Monthly Archives: May 2014
If you have ever lost a loved one to cancer you probably understand me saying that you can become a little paranoid and believe everything slightly amiss is potentially that dreaded disease. I lost my beloved dog, Bella, to canine lymphoma almost two years ago, and I still find myself thinking such things. A limp is potentially bone cancer, and a wound without an obvious cause is skin cancer.
Of course, most things have a simple explanation.
Let me go back about 7 years. It was late August, and Bella developed a wound on her foot. It was swollen, there was a small hole between her toes and it was weeping sanguineous substance. It must also have been painful, because she carried her sore foot, refusing, except in extreme circumstances, to put weight on it.
After a few days we realised it wasn’t healing and so took her to the vet. They checked it out, prodding and poking, and prescribed a two weeks supply of antibiotics. There was no improvement, and the vet had no solution, so we had to sort it out ourselves.
Dried garlic came to our aid. We didn’t add it to her food but sprinkled it on her foot. After about 24 hours, healing had commenced and a scab had formed. It seemed like we were beating it … finally.
Wrong! Days later the wound exploded, opening back up and squirting out more sanguineous substance. Only this time it opened in a slightly different position. We were at a loss what to do. The vets were of no help, and poor Bella continued to limp.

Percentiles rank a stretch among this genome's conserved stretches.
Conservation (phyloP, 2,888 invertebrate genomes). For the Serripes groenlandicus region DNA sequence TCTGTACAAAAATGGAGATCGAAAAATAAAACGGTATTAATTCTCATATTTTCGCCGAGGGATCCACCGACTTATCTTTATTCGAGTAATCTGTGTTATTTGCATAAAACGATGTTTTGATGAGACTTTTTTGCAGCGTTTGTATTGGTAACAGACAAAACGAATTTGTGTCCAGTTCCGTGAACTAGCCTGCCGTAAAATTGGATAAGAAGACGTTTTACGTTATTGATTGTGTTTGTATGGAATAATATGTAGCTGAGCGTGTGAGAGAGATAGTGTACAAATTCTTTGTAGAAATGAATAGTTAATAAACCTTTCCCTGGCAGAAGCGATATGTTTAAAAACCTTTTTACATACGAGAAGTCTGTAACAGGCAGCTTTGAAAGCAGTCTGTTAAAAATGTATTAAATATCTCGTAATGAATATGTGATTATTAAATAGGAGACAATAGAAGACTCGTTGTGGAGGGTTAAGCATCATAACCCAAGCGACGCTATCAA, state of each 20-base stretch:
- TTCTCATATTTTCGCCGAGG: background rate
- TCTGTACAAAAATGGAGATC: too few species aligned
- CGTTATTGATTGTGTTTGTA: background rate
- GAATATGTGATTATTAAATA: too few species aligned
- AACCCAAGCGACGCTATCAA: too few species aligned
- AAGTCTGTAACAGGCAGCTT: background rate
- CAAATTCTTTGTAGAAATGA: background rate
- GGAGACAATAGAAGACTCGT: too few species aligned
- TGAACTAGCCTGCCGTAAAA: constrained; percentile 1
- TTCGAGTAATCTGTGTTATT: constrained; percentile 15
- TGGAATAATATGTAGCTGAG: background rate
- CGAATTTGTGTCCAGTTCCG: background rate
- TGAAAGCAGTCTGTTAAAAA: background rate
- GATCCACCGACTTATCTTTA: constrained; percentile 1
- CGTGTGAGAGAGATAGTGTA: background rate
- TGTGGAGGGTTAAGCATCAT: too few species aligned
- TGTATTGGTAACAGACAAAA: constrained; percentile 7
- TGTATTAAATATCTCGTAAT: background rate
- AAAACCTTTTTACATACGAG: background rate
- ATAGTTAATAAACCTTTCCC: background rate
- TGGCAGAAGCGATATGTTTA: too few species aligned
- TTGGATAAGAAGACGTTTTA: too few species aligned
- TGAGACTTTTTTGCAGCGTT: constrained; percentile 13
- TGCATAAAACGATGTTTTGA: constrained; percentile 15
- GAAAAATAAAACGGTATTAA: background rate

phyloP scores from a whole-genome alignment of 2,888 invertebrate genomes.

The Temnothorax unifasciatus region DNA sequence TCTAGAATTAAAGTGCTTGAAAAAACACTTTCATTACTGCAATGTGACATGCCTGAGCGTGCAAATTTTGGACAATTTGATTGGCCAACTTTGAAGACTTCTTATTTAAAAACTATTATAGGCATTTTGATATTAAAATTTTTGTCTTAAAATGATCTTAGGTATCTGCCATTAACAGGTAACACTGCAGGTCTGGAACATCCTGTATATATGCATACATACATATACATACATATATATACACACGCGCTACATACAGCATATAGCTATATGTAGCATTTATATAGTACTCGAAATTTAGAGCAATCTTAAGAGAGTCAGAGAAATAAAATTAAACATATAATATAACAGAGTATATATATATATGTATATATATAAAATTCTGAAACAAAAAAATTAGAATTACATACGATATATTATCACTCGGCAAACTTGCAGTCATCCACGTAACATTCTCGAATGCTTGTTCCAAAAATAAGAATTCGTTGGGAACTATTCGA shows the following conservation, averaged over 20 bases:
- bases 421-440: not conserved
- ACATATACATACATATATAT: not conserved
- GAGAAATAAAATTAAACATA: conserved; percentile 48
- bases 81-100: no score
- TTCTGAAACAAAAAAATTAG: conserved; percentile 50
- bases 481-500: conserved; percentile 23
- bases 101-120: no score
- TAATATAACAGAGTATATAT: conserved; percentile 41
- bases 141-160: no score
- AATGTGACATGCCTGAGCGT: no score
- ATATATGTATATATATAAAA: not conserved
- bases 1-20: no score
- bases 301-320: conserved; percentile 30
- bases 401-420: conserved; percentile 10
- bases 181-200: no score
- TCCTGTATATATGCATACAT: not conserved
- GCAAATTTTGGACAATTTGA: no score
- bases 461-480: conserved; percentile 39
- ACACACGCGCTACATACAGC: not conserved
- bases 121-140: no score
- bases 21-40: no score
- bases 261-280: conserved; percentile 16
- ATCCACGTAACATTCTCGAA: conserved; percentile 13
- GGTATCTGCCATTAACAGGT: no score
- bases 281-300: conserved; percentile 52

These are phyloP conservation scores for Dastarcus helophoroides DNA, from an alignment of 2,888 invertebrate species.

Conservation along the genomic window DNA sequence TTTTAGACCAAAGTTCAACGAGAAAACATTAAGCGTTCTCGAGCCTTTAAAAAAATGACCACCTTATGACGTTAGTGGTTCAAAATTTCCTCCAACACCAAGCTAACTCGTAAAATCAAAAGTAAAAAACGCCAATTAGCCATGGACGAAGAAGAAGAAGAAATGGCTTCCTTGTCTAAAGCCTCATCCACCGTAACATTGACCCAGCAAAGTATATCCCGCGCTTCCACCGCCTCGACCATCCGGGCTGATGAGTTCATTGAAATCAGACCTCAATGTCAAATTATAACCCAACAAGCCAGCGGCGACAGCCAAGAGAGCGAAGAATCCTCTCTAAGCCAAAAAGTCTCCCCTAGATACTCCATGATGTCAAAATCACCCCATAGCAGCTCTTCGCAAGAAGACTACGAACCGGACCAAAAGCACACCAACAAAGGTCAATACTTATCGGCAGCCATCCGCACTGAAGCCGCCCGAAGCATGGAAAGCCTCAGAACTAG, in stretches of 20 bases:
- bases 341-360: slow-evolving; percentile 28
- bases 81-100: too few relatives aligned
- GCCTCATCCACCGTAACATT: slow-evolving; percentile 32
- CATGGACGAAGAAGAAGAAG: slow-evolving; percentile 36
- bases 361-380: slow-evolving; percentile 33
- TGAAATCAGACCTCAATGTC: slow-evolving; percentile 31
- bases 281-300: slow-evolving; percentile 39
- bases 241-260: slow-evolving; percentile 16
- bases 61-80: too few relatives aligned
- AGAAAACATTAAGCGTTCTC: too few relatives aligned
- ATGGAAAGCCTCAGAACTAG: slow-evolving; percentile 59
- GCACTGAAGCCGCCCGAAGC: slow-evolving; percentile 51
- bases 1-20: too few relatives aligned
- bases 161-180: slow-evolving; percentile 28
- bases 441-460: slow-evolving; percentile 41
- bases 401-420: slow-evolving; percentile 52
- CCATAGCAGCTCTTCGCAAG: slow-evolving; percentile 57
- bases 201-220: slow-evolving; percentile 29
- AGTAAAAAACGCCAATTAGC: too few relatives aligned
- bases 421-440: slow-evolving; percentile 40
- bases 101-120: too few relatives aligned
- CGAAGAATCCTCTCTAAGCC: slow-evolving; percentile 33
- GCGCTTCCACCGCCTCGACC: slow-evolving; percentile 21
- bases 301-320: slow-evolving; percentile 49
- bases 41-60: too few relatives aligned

One day, 3 months after her problem started, I was examining the hole when something shot out. Once I had cleaned it up, I discovered what it was … a grass seed! Finally, her foot healed, permanently this time.
So don’t forget. After walkies check your dog’s feet. It can save you and your dog a lot of heartache.
Being a backyard chicken keeper is not for the faint hearted. During the last six years I’ve had all kinds of things to deal with, some of which have been extremely unpleasant, others which are just plain sad. However, I have one amazing story of survival which I would like to share. It involved a hen suffering from flystrike.
It is a horrid, horrid condition. The flies lay their eggs close to a healthy chickens anus, and within hours, they hatch. The maggots immediately get to work, wriggle inside of the hen and have a feast, eating everything and anything in sight. All the time, the bird is still alive!
Even though we found the girl early, the sight of the maggots and the hollow they had created was not something I wish to describe. I am not especially squeamish, but this was horrendous and I could not look for longer than a fraction of a second. It turned my stomach. Doug, being the kind of man he is, began his work.
One by one he plucked out the maggots, until he could reach no more. Unfortunately, there were still some inside of her, so he sat her in a bowl of strong salt water. Dead maggots floated out of her, every last one of them.
I swear, I could hear the hen’s relieved sigh!
We decided to name her Holly – a play on holey.
We still didn’t really believe she had a chance of making a full recovery as during all of this time she had been lifeless. In addition, we didn’t know the extent of her damage. However, to our amazement, within hours she was animated and demanding food.It was just the boost we needed; days earlier our dog, Bella, had lost a nine month fight with cancer.
The following day Holly was flapping her wings and squawking. She hated been kept in a small cage and wanted to return to the flock. We knew there was a risk of infection since she had a hole in her back-end almost the size of a tennis ball, but we still considered it the best place for her. So we took her home.
Guess what! She made a full recovery. Even the hole disappeared.
What a result! Sometimes, a little effort is worth it. You just never know what might happen.